The sphere grid is an essential part of Final Fantasy X, as it’s basically your entire progression system. X forgoes the typical levels for a grid of stats and abilities. Getting sphere levels will allow you to move around the grid, wither certain spheres unlocking nodes. Nodes give you new abilities and better stats, and keeping on top of your sphere grid and keeping a good path in mind is essential to proper progression. As this is the international version of X, you’ll get access to the expert sphere grid, previously only available in the Japanese international edition and the European version of the game.
Other additions based on the international version include extra post game content, particularly the Dark Aeons and Penance. Late in the game, you’ll be able to travel around Spira, with certain areas hosting dark versions of the aeons. Defeating each of these will give you access to fight the optional boss Penance, an extremely difficult boss. This version also contains Eternal Calm, a cinematic cut scene that bridges the gap between X and its sequel X-2.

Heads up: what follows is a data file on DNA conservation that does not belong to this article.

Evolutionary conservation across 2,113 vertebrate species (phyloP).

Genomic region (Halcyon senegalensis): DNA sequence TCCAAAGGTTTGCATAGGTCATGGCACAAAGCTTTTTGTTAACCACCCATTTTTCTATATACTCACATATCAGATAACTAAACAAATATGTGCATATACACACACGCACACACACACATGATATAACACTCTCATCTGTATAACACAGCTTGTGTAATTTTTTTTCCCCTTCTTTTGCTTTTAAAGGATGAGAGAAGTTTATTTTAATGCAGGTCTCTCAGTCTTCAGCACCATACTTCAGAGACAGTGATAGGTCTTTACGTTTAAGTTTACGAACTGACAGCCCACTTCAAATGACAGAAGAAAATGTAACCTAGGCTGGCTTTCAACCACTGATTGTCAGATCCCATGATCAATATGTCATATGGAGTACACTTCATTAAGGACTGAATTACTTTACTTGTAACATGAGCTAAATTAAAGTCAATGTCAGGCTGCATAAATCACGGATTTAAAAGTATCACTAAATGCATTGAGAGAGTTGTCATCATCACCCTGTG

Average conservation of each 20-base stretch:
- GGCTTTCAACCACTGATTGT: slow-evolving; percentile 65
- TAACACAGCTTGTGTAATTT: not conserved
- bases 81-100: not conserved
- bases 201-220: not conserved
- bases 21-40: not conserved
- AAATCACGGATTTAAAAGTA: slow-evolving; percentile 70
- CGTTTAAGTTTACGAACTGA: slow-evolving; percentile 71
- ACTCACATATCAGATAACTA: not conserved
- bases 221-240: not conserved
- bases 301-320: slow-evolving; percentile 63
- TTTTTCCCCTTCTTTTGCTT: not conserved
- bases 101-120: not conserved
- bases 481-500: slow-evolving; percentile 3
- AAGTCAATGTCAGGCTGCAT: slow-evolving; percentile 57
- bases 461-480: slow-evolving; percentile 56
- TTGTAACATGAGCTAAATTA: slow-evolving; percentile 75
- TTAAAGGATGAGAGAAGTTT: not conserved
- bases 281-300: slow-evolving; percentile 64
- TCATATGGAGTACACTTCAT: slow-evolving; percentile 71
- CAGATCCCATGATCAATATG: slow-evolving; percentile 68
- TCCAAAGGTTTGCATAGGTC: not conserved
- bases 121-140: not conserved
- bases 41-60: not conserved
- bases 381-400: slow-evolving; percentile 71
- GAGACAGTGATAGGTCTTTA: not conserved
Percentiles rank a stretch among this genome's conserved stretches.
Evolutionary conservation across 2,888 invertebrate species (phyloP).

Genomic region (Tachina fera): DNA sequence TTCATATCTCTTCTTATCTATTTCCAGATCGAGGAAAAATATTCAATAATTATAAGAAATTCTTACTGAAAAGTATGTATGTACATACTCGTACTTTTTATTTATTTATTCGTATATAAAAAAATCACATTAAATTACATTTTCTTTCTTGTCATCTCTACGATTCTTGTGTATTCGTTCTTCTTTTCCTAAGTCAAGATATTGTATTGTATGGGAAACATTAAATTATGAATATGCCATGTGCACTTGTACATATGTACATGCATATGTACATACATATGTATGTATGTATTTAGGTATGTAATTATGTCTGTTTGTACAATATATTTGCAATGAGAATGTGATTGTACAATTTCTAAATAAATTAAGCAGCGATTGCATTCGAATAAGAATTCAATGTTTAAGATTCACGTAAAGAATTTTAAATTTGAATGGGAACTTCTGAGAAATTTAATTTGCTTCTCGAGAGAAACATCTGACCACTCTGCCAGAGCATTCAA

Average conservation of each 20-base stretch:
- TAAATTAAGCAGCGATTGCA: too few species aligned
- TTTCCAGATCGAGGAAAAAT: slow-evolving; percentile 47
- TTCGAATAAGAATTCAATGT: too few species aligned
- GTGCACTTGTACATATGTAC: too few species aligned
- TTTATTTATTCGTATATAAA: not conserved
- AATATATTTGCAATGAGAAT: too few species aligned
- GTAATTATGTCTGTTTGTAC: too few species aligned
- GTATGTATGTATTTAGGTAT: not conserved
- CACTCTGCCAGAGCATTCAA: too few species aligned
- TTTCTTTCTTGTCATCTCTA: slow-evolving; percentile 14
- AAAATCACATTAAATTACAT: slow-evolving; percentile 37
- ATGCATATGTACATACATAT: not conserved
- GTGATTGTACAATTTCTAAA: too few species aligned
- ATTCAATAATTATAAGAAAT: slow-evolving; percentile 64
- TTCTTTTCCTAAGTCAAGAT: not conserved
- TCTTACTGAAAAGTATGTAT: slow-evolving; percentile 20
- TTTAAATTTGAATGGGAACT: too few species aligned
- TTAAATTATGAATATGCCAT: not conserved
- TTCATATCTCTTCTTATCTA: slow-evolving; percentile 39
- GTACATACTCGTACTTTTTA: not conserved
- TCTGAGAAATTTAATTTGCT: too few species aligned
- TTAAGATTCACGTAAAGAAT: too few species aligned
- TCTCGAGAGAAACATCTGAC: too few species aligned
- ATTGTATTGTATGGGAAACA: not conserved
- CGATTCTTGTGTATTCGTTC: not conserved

The Next Adventure
Speaking of X-2, the sequel based on Yuna, Rikku and new character Paine as they hunt spheres is included on disk with the PS3 version and as a download code with Vita copies of the game. While its existence is purely fan-service, X-2 is a really good game in its own right. It has an incredibly fun, fast-paced battle system and the dress sphere system is one of the most interesting job systems in a Square game.
A lot of the story of X-2 and the reason it takes place relates to events in X that are super spoilers, so I won’t delve too far into it, but I will say you should do your very best to get the true ending, for the awesome payoff.
Elsewhere, it’s easy to see that this game came a bit later in the PS2’s life cycle, with the higher fidelity art from the more recent title looking even better now that it’s remastered. It does suffer from some framerate problems on the Vita, as does X, but it doesn’t impact gameplay or cut scenes in any meaningful way.